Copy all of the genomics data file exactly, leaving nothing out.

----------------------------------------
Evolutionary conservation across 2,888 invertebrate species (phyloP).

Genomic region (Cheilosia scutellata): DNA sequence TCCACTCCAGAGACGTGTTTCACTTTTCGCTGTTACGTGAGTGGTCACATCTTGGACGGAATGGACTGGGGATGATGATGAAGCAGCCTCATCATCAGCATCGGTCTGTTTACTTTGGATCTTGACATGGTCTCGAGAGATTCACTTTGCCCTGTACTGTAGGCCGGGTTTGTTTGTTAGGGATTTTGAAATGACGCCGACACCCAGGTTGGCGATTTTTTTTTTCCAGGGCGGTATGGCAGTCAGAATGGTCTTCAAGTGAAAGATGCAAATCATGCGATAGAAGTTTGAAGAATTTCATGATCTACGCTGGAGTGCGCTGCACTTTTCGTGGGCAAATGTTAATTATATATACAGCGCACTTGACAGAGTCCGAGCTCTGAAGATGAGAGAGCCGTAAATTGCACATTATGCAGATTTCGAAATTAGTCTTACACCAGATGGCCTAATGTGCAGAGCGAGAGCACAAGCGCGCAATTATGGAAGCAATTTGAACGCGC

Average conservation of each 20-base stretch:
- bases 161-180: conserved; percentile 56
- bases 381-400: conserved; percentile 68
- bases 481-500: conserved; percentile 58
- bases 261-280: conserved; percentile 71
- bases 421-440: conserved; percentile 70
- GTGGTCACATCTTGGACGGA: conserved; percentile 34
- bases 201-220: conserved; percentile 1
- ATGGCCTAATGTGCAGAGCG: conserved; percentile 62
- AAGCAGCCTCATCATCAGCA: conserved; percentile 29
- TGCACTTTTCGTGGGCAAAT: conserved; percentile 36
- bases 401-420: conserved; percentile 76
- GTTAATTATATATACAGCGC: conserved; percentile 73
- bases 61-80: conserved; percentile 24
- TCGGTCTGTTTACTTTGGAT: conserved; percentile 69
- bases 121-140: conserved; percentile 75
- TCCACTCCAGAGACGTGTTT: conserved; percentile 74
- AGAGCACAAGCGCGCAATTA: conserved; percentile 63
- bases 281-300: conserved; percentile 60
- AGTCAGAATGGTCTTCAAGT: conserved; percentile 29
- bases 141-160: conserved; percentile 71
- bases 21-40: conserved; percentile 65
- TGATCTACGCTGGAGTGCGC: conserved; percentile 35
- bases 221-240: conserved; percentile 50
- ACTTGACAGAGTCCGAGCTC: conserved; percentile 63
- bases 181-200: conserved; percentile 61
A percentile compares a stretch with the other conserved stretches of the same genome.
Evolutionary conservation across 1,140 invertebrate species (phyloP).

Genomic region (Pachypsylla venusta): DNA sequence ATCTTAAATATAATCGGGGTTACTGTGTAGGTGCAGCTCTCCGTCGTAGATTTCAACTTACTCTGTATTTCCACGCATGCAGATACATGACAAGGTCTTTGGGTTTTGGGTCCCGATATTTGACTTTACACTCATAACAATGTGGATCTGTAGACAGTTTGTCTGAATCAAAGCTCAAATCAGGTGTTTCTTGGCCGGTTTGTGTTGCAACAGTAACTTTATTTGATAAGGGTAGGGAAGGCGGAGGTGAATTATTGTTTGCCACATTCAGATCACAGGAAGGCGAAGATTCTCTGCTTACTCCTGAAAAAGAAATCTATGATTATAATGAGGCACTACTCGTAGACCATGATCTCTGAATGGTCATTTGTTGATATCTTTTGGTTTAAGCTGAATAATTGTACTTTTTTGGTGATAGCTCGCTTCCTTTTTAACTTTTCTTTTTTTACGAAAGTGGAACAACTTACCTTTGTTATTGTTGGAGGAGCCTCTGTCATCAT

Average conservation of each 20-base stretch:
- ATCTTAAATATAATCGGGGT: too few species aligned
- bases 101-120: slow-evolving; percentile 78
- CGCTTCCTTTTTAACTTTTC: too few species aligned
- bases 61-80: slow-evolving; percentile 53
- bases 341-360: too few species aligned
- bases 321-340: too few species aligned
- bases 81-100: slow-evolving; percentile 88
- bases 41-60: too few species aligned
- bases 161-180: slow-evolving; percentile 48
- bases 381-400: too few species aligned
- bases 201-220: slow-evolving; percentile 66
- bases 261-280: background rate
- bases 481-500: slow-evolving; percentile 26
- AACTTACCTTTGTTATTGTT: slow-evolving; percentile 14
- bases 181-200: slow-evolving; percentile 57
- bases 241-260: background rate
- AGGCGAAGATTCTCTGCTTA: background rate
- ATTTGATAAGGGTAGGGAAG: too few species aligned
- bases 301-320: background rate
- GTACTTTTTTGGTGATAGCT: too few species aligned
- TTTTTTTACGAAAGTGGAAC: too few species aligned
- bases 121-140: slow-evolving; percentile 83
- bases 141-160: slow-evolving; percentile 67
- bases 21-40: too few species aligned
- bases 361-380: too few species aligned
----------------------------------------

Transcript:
Evolutionary conservation across 2,888 invertebrate species (phyloP).

Genomic region (Cheilosia scutellata): DNA sequence TCCACTCCAGAGACGTGTTTCACTTTTCGCTGTTACGTGAGTGGTCACATCTTGGACGGAATGGACTGGGGATGATGATGAAGCAGCCTCATCATCAGCATCGGTCTGTTTACTTTGGATCTTGACATGGTCTCGAGAGATTCACTTTGCCCTGTACTGTAGGCCGGGTTTGTTTGTTAGGGATTTTGAAATGACGCCGACACCCAGGTTGGCGATTTTTTTTTTCCAGGGCGGTATGGCAGTCAGAATGGTCTTCAAGTGAAAGATGCAAATCATGCGATAGAAGTTTGAAGAATTTCATGATCTACGCTGGAGTGCGCTGCACTTTTCGTGGGCAAATGTTAATTATATATACAGCGCACTTGACAGAGTCCGAGCTCTGAAGATGAGAGAGCCGTAAATTGCACATTATGCAGATTTCGAAATTAGTCTTACACCAGATGGCCTAATGTGCAGAGCGAGAGCACAAGCGCGCAATTATGGAAGCAATTTGAACGCGC

Average conservation of each 20-base stretch:
- bases 161-180: conserved; percentile 56
- bases 381-400: conserved; percentile 68
- bases 481-500: conserved; percentile 58
- bases 261-280: conserved; percentile 71
- bases 421-440: conserved; percentile 70
- GTGGTCACATCTTGGACGGA: conserved; percentile 34
- bases 201-220: conserved; percentile 1
- ATGGCCTAATGTGCAGAGCG: conserved; percentile 62
- AAGCAGCCTCATCATCAGCA: conserved; percentile 29
- TGCACTTTTCGTGGGCAAAT: conserved; percentile 36
- bases 401-420: conserved; percentile 76
- GTTAATTATATATACAGCGC: conserved; percentile 73
- bases 61-80: conserved; percentile 24
- TCGGTCTGTTTACTTTGGAT: conserved; percentile 69
- bases 121-140: conserved; percentile 75
- TCCACTCCAGAGACGTGTTT: conserved; percentile 74
- AGAGCACAAGCGCGCAATTA: conserved; percentile 63
- bases 281-300: conserved; percentile 60
- AGTCAGAATGGTCTTCAAGT: conserved; percentile 29
- bases 141-160: conserved; percentile 71
- bases 21-40: conserved; percentile 65
- TGATCTACGCTGGAGTGCGC: conserved; percentile 35
- bases 221-240: conserved; percentile 50
- ACTTGACAGAGTCCGAGCTC: conserved; percentile 63
- bases 181-200: conserved; percentile 61
A percentile compares a stretch with the other conserved stretches of the same genome.
Evolutionary conservation across 1,140 invertebrate species (phyloP).

Genomic region (Pachypsylla venusta): DNA sequence ATCTTAAATATAATCGGGGTTACTGTGTAGGTGCAGCTCTCCGTCGTAGATTTCAACTTACTCTGTATTTCCACGCATGCAGATACATGACAAGGTCTTTGGGTTTTGGGTCCCGATATTTGACTTTACACTCATAACAATGTGGATCTGTAGACAGTTTGTCTGAATCAAAGCTCAAATCAGGTGTTTCTTGGCCGGTTTGTGTTGCAACAGTAACTTTATTTGATAAGGGTAGGGAAGGCGGAGGTGAATTATTGTTTGCCACATTCAGATCACAGGAAGGCGAAGATTCTCTGCTTACTCCTGAAAAAGAAATCTATGATTATAATGAGGCACTACTCGTAGACCATGATCTCTGAATGGTCATTTGTTGATATCTTTTGGTTTAAGCTGAATAATTGTACTTTTTTGGTGATAGCTCGCTTCCTTTTTAACTTTTCTTTTTTTACGAAAGTGGAACAACTTACCTTTGTTATTGTTGGAGGAGCCTCTGTCATCAT

Average conservation of each 20-base stretch:
- ATCTTAAATATAATCGGGGT: too few species aligned
- bases 101-120: slow-evolving; percentile 78
- CGCTTCCTTTTTAACTTTTC: too few species aligned
- bases 61-80: slow-evolving; percentile 53
- bases 341-360: too few species aligned
- bases 321-340: too few species aligned
- bases 81-100: slow-evolving; percentile 88
- bases 41-60: too few species aligned
- bases 161-180: slow-evolving; percentile 48
- bases 381-400: too few species aligned
- bases 201-220: slow-evolving; percentile 66
- bases 261-280: background rate
- bases 481-500: slow-evolving; percentile 26
- AACTTACCTTTGTTATTGTT: slow-evolving; percentile 14
- bases 181-200: slow-evolving; percentile 57
- bases 241-260: background rate
- AGGCGAAGATTCTCTGCTTA: background rate
- ATTTGATAAGGGTAGGGAAG: too few species aligned
- bases 301-320: background rate
- GTACTTTTTTGGTGATAGCT: too few species aligned
- TTTTTTTACGAAAGTGGAAC: too few species aligned
- bases 121-140: slow-evolving; percentile 83
- bases 141-160: slow-evolving; percentile 67
- bases 21-40: too few species aligned
- bases 361-380: too few species aligned